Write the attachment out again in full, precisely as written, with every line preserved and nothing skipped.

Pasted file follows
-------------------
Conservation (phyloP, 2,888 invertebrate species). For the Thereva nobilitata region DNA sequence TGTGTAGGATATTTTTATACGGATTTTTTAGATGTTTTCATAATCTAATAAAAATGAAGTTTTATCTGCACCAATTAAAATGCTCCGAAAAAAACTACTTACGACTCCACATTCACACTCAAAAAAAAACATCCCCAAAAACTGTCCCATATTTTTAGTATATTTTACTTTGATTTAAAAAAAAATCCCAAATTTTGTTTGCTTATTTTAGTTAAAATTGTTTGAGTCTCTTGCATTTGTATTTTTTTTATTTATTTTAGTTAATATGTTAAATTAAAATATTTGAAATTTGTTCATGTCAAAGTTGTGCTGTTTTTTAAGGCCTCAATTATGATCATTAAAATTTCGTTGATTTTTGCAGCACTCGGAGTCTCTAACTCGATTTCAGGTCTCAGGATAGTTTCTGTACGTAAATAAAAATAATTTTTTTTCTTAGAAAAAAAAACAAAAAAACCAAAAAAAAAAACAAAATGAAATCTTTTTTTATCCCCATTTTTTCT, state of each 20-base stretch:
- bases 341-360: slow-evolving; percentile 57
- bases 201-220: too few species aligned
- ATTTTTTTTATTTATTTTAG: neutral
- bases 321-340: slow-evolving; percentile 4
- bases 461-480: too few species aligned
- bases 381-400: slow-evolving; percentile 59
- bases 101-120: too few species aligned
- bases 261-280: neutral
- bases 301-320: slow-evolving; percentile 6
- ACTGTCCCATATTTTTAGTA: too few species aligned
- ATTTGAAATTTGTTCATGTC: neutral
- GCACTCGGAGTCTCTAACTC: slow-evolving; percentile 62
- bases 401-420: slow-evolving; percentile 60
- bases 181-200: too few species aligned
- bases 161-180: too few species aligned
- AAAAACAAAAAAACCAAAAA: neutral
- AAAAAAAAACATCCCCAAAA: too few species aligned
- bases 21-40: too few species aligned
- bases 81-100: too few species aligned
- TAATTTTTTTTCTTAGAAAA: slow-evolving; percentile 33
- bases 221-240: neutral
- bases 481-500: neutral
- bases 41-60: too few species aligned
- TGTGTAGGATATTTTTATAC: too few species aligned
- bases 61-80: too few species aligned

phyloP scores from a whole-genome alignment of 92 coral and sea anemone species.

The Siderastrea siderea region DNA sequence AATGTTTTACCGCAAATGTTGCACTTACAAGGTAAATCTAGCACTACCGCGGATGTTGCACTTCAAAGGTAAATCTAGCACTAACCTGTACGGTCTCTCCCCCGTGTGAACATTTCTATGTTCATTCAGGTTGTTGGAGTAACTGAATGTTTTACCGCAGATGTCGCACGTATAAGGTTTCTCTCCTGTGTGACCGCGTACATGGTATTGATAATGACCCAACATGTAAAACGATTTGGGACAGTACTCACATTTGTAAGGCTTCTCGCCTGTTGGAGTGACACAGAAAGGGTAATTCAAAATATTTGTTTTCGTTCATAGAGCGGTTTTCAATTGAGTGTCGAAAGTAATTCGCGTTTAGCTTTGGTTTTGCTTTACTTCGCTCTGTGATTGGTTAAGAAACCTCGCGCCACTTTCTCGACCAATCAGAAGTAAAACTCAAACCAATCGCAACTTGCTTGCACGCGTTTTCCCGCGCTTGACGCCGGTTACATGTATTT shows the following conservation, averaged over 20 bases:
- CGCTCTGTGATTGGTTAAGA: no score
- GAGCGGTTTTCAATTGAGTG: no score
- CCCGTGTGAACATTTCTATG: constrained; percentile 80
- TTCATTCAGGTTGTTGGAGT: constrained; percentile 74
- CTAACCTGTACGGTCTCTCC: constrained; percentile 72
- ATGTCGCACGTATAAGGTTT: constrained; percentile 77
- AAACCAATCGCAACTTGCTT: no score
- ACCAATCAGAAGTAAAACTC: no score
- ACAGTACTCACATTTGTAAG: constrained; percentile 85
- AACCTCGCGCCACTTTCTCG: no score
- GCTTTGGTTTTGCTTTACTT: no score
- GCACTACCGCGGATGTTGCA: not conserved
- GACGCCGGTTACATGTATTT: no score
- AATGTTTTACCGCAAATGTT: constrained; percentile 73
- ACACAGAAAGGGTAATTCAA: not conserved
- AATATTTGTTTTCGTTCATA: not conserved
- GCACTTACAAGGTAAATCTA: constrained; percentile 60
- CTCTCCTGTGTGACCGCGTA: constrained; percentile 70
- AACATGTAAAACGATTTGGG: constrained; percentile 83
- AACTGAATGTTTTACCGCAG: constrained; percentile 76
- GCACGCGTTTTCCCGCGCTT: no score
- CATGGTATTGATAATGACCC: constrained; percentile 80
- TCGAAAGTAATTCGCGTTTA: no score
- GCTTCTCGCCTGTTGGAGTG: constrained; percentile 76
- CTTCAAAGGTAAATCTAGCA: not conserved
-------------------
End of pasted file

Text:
Conservation (phyloP, 2,888 invertebrate species). For the Thereva nobilitata region DNA sequence TGTGTAGGATATTTTTATACGGATTTTTTAGATGTTTTCATAATCTAATAAAAATGAAGTTTTATCTGCACCAATTAAAATGCTCCGAAAAAAACTACTTACGACTCCACATTCACACTCAAAAAAAAACATCCCCAAAAACTGTCCCATATTTTTAGTATATTTTACTTTGATTTAAAAAAAAATCCCAAATTTTGTTTGCTTATTTTAGTTAAAATTGTTTGAGTCTCTTGCATTTGTATTTTTTTTATTTATTTTAGTTAATATGTTAAATTAAAATATTTGAAATTTGTTCATGTCAAAGTTGTGCTGTTTTTTAAGGCCTCAATTATGATCATTAAAATTTCGTTGATTTTTGCAGCACTCGGAGTCTCTAACTCGATTTCAGGTCTCAGGATAGTTTCTGTACGTAAATAAAAATAATTTTTTTTCTTAGAAAAAAAAACAAAAAAACCAAAAAAAAAAACAAAATGAAATCTTTTTTTATCCCCATTTTTTCT, state of each 20-base stretch:
- bases 341-360: slow-evolving; percentile 57
- bases 201-220: too few species aligned
- ATTTTTTTTATTTATTTTAG: neutral
- bases 321-340: slow-evolving; percentile 4
- bases 461-480: too few species aligned
- bases 381-400: slow-evolving; percentile 59
- bases 101-120: too few species aligned
- bases 261-280: neutral
- bases 301-320: slow-evolving; percentile 6
- ACTGTCCCATATTTTTAGTA: too few species aligned
- ATTTGAAATTTGTTCATGTC: neutral
- GCACTCGGAGTCTCTAACTC: slow-evolving; percentile 62
- bases 401-420: slow-evolving; percentile 60
- bases 181-200: too few species aligned
- bases 161-180: too few species aligned
- AAAAACAAAAAAACCAAAAA: neutral
- AAAAAAAAACATCCCCAAAA: too few species aligned
- bases 21-40: too few species aligned
- bases 81-100: too few species aligned
- TAATTTTTTTTCTTAGAAAA: slow-evolving; percentile 33
- bases 221-240: neutral
- bases 481-500: neutral
- bases 41-60: too few species aligned
- TGTGTAGGATATTTTTATAC: too few species aligned
- bases 61-80: too few species aligned

phyloP scores from a whole-genome alignment of 92 coral and sea anemone species.

The Siderastrea siderea region DNA sequence AATGTTTTACCGCAAATGTTGCACTTACAAGGTAAATCTAGCACTACCGCGGATGTTGCACTTCAAAGGTAAATCTAGCACTAACCTGTACGGTCTCTCCCCCGTGTGAACATTTCTATGTTCATTCAGGTTGTTGGAGTAACTGAATGTTTTACCGCAGATGTCGCACGTATAAGGTTTCTCTCCTGTGTGACCGCGTACATGGTATTGATAATGACCCAACATGTAAAACGATTTGGGACAGTACTCACATTTGTAAGGCTTCTCGCCTGTTGGAGTGACACAGAAAGGGTAATTCAAAATATTTGTTTTCGTTCATAGAGCGGTTTTCAATTGAGTGTCGAAAGTAATTCGCGTTTAGCTTTGGTTTTGCTTTACTTCGCTCTGTGATTGGTTAAGAAACCTCGCGCCACTTTCTCGACCAATCAGAAGTAAAACTCAAACCAATCGCAACTTGCTTGCACGCGTTTTCCCGCGCTTGACGCCGGTTACATGTATTT shows the following conservation, averaged over 20 bases:
- CGCTCTGTGATTGGTTAAGA: no score
- GAGCGGTTTTCAATTGAGTG: no score
- CCCGTGTGAACATTTCTATG: constrained; percentile 80
- TTCATTCAGGTTGTTGGAGT: constrained; percentile 74
- CTAACCTGTACGGTCTCTCC: constrained; percentile 72
- ATGTCGCACGTATAAGGTTT: constrained; percentile 77
- AAACCAATCGCAACTTGCTT: no score
- ACCAATCAGAAGTAAAACTC: no score
- ACAGTACTCACATTTGTAAG: constrained; percentile 85
- AACCTCGCGCCACTTTCTCG: no score
- GCTTTGGTTTTGCTTTACTT: no score
- GCACTACCGCGGATGTTGCA: not conserved
- GACGCCGGTTACATGTATTT: no score
- AATGTTTTACCGCAAATGTT: constrained; percentile 73
- ACACAGAAAGGGTAATTCAA: not conserved
- AATATTTGTTTTCGTTCATA: not conserved
- GCACTTACAAGGTAAATCTA: constrained; percentile 60
- CTCTCCTGTGTGACCGCGTA: constrained; percentile 70
- AACATGTAAAACGATTTGGG: constrained; percentile 83
- AACTGAATGTTTTACCGCAG: constrained; percentile 76
- GCACGCGTTTTCCCGCGCTT: no score
- CATGGTATTGATAATGACCC: constrained; percentile 80
- TCGAAAGTAATTCGCGTTTA: no score
- GCTTCTCGCCTGTTGGAGTG: constrained; percentile 76
- CTTCAAAGGTAAATCTAGCA: not conserved